Salt Lake City continues to be relatively stingy when it comes to United Way donations, giving only a third the amount raised in cities of the same size.

That was the bad news part of the 2001 "Report to the Community" delivered this past week by United Way staff and board members. The good news is that the United Way of the Great Salt Lake Area raised $8.1 million in its most recent fund-raising campaign, up 7.6 percent from last year.

Cliff Uckerman is another part of the good news. Uckerman, 19, has been featured on local United Way billboards during the past year. "Dealer or Dean's List?" asks the ubiquitous billboards, which have made Uckerman's face as well known locally as those people with milk mustaches. He was honored as a "success story" at Wednesday's United Way breakfast.

Once in fact a drug dealer, and arrested on aggravated assault charges, Uckerman decided to turn his life around after his father was murdered in a drug-related incident. "I didn't want to end up dead. And I didn't want to end up in prison," said Uckerman, whose brother and sister are both currently serving time.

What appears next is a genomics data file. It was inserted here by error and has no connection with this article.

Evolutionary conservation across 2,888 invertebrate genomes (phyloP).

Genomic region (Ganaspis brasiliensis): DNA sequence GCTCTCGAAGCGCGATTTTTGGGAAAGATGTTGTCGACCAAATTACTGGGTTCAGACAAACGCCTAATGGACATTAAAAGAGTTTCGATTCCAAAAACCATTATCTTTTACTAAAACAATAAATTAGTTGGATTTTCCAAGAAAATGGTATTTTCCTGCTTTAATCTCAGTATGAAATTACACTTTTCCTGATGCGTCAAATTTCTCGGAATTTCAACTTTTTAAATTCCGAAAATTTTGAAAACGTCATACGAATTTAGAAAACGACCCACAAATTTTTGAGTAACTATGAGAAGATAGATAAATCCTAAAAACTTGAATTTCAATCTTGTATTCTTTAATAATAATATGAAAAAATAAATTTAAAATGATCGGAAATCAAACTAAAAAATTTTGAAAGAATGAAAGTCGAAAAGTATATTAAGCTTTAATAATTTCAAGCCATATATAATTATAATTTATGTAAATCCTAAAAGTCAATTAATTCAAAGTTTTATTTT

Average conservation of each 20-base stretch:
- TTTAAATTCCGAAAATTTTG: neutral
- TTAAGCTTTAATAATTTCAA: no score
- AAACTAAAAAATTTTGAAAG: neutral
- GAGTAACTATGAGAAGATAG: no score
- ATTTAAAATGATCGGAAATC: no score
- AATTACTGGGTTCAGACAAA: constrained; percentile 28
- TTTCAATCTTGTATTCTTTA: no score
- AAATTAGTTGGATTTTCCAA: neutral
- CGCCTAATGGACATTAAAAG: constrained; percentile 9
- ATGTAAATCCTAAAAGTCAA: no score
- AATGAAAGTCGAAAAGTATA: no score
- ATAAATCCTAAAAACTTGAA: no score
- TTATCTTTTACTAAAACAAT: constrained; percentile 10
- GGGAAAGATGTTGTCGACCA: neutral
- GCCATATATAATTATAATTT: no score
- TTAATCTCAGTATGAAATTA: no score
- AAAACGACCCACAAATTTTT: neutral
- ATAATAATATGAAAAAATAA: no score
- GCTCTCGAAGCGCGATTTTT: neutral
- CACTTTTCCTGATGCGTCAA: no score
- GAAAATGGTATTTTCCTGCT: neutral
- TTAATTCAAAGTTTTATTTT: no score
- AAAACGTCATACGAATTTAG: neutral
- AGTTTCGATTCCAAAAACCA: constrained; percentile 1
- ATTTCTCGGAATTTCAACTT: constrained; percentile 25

He credits the Salt Lake Neighborhood Housing Services (NHS) Youth Works program with providing him an alternative to drugs and crime. He graduated from the program in January 2000, completed his GED a year later, is now an assistant construction site supervisor at NHS, has a second job as a cashier at a restaurant, and attends Salt Lake Community College, majoring in criminal justice.

"Dead-end or Diploma?" is the question asked on Teena's billboard. Teena, who prefers not giving her last name, was pregnant at 14 and a single mom at 15. She has watched her dad go to jail, and many of the young women in her family become young mothers without finishing high school. She credits the Sugar House Boys & Girls Club with providing positive support and "a place to belong" so she could finish school. She will enter Salt Lake Community College this spring, works at the Boys & Girls Club, and believes, she says, that she's "in control now."

Uckerman, Teena and other United Way success stories show "the power of prevention," said Bruce T. Reese, chairman of the board of directors of the United Way of the Great Salt Lake Area.

Reese noted that the average amount of money raised in cities of comparable size last year was $23 million. "If denial is the reason we don't contribute," he said of Salt Lakers, we need to understand that the area is not immune to big-city problems such as homelessness, substance abuse, violence and despair.

Also honored at the breakfast were Victoria M. Mori, who received the Architect of Change Award, for her work as executive director of Neighborhood House, and Raymond J. Etcheverry, who received the Community Vision Award for his work as co-chairman of United Way's administrative finance committee.